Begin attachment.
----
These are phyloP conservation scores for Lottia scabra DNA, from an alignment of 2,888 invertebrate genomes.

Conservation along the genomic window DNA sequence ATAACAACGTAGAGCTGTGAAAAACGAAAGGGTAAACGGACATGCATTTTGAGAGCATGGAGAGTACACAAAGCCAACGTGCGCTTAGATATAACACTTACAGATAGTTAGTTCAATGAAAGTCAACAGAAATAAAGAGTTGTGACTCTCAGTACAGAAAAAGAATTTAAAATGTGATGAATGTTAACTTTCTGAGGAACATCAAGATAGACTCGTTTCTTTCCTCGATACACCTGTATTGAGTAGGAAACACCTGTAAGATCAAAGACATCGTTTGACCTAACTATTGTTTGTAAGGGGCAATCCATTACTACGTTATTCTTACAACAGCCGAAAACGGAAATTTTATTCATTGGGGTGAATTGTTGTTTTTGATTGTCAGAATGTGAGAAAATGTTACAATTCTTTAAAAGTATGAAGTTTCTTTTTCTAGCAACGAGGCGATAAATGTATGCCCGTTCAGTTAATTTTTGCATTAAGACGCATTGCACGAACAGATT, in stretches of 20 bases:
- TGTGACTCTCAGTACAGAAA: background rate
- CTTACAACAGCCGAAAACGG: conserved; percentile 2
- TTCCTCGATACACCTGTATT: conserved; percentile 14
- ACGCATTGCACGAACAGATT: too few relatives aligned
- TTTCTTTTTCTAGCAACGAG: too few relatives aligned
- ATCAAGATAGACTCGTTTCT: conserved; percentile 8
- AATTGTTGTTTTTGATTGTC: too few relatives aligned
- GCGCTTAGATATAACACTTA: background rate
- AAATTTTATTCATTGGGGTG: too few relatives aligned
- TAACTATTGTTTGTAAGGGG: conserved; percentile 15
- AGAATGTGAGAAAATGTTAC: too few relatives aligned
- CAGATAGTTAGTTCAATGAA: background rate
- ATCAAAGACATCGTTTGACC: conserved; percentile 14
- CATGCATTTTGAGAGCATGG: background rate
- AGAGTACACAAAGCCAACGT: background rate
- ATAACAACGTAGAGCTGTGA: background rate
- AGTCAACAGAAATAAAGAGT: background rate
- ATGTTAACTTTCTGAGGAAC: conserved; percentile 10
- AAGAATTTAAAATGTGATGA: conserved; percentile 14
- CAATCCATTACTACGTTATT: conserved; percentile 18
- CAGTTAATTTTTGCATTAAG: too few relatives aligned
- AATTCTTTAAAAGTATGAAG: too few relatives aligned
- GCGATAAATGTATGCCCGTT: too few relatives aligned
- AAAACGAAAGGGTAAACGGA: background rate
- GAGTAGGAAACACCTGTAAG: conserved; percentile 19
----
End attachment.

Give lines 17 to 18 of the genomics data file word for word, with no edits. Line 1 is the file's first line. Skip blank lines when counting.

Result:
- AGAGTACACAAAGCCAACGT: background rate
- ATAACAACGTAGAGCTGTGA: background rate